If you’re looking for some advanced variations of the standard Plank, the answer may be simpler than you think.
Just remove one point of contact.
It’s really that easy to turn a simple hand or elbow Plank into a completely new and more effective exercise for building a resilient core. Using this “3-point” position requires some degree of pre-existing core strength and stability, but can usually be progressed to once you’ve mastered the standard Plank.
This 3-point setup is one of my go-to core methods. Here’s why I love it so much, plus three examples of how you can program it.
I am a huge proponent of the idea of core stability leading to performance benefits. Although many people still love to use their core training to promote spinal movement, I prefer to focus more on core training that resists spinal movement.
No, it’s not wrong or bad to have slight degrees of flexion or extension, but I believe that resisting those forces will serve much better in the long run for athletes and fitness fanatics looking to boost core strength, stability and performance.
I love these anti-movement exercises because they help you construct a foundational pillar of support, which will come in handy when trying to transfer training to sport.
When you are running full speed toward a running back getting ready to make a tackle and he makes a cut in the other direction, do you want your spine and midsection to be pliable and flimsy? No. You want to be able to plant your foot and immediately stop all momentum in that direction so you can accelerate toward where that running back went. This is just one general example of how a strong and stable midsection can help you become a better athlete and give you an overall postural health fix as well.
When incorporating these anti-rotation, anti-flexion and anti-extension movements, just know that is this one tool in the toolbox. This is not to say that nobody should ever move the spine in those fashions, but you need to know that there are many sport-specific situations that require rigidity instead of movement of the spine.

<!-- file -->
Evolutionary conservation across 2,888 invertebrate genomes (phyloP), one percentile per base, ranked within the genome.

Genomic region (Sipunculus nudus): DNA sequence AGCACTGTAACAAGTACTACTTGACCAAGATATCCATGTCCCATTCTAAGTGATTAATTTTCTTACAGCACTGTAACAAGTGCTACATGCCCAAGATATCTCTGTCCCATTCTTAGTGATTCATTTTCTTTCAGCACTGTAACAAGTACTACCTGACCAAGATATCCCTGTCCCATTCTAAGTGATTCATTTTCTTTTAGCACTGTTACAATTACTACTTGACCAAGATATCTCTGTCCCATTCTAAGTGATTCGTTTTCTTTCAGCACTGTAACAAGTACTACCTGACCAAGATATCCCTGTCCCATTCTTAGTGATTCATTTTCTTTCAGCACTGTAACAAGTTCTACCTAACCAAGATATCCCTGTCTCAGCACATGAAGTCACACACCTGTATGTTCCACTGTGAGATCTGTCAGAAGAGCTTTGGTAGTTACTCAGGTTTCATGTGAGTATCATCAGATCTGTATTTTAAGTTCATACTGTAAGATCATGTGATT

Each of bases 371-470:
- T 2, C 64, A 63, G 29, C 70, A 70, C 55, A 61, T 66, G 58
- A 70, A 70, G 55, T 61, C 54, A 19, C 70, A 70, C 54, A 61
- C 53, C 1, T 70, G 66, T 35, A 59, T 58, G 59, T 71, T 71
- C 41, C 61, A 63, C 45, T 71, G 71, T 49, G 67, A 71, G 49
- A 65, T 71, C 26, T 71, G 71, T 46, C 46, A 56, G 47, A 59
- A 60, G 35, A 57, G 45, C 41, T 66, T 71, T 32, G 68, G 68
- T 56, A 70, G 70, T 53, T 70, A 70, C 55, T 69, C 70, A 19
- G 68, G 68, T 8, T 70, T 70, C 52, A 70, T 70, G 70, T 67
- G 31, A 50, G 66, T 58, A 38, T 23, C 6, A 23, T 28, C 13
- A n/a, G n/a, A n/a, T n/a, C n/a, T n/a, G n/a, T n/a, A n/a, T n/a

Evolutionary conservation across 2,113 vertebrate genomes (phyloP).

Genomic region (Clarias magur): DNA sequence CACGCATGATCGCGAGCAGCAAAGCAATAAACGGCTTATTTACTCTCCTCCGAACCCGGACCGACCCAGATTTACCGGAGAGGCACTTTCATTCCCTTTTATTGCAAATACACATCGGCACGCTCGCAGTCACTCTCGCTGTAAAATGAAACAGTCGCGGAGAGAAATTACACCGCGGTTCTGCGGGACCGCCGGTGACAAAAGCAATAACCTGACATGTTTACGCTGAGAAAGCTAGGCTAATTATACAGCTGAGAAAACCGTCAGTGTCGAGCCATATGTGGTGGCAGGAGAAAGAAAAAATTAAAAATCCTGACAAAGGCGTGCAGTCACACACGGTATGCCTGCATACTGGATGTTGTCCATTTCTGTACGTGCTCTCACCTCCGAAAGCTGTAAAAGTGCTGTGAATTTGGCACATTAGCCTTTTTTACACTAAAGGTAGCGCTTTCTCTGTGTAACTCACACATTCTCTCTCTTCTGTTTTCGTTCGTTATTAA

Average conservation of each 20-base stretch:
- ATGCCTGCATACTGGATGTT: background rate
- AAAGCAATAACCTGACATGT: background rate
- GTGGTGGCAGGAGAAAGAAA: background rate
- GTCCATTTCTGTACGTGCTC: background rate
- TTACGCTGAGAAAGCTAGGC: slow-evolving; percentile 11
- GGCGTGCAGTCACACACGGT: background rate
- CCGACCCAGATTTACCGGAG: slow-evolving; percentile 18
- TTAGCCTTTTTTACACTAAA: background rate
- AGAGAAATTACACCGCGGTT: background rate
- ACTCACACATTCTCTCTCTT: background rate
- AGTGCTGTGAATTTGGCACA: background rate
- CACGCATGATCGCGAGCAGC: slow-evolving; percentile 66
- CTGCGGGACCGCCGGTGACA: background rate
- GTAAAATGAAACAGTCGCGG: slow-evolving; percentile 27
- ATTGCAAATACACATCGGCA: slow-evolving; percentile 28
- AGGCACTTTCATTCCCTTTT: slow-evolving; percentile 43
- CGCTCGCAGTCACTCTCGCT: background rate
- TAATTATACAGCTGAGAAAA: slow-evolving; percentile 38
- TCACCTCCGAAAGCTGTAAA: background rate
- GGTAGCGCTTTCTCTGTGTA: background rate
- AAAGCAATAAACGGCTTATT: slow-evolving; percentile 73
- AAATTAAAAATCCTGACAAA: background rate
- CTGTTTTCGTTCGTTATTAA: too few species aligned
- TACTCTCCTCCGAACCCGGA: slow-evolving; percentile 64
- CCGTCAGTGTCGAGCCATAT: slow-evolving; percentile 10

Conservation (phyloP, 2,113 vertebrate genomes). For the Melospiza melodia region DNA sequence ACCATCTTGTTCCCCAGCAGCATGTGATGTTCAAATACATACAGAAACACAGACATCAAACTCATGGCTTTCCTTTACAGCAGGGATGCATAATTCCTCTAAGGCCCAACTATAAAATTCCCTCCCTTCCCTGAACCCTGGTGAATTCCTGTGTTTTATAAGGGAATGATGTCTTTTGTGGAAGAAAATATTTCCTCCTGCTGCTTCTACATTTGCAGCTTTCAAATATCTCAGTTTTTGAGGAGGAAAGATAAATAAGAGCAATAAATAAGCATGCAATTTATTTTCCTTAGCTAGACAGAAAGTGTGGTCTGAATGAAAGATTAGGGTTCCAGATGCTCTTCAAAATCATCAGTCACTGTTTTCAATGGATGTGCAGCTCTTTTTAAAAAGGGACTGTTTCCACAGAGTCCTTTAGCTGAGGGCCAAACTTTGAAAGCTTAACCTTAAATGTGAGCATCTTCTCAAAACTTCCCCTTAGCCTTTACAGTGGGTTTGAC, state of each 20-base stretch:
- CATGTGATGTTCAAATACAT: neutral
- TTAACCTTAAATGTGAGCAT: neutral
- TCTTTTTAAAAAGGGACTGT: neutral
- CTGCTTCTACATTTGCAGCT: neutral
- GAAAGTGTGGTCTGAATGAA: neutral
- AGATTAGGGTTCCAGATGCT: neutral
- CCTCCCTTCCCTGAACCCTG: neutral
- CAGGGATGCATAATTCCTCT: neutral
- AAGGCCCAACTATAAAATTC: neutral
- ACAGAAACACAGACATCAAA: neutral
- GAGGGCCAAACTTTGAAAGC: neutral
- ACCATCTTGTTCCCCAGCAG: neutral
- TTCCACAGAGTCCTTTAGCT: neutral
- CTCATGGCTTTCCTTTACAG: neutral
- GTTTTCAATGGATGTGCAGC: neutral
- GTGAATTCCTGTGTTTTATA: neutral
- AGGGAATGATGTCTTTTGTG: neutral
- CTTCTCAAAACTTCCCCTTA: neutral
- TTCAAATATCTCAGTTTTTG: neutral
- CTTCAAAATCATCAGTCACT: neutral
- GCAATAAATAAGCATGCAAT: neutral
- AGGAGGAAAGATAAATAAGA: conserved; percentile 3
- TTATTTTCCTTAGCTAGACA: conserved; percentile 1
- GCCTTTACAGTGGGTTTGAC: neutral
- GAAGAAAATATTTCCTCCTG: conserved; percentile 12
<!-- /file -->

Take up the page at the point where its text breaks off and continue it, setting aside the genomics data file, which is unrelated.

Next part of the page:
Here are some great plank variations that you can progress to. These all incorporate the anti-movement strategy by using a 3-point set-up. This challenges your balance, strength and breathing capacity. Mastering these can help you transfer or create forces through your trunk and help improve athletic ability.
Push-Up to 3-Point Plank
Starting off in a push-up position, you’ll perform the eccentric phase as normal but release one hand to an overhead position on the concentric portion of the movement. Now with only one hand on the ground, it’s your goal to maintain a sturdy plank position with minimal weight shift or loss of tension. Exhale as you reach with your off arm and repeat reps once you’ve fully exhaled. Widen your feet for a little bit of a larger base of support, narrow them for less guaranteed stability. Watch the video above to see the exercise in action.
3-Point ABC Slider Plank
In a hand plank position, place one slider under one hand and begin to trace the letters of the alphabet with the slider. Only one hand is truly supporting your body since the other hand is constantly moving, and moving in a variety of different speeds and directions. Be sure to keep a stable position and breath efficiently as you perform this. Perform the whole alphabet on both arms.
3-Point Plank Row
With a band anchored to an immovable object, set yourself up in a hand plank with little to no slack in the band. Once you’re stable, remove the hand with the band and begin to row from an overhead position into a standard row position. Make sure you limit weight shift or loss of tension, and reach with the band as much as you can before rowing. Again, a wider foot stance will lend more assistance.
Work these into your training where you or your coach sees fit! These are all extremely low-impact, which is easy on the joints and extremely effective for training and athletic application.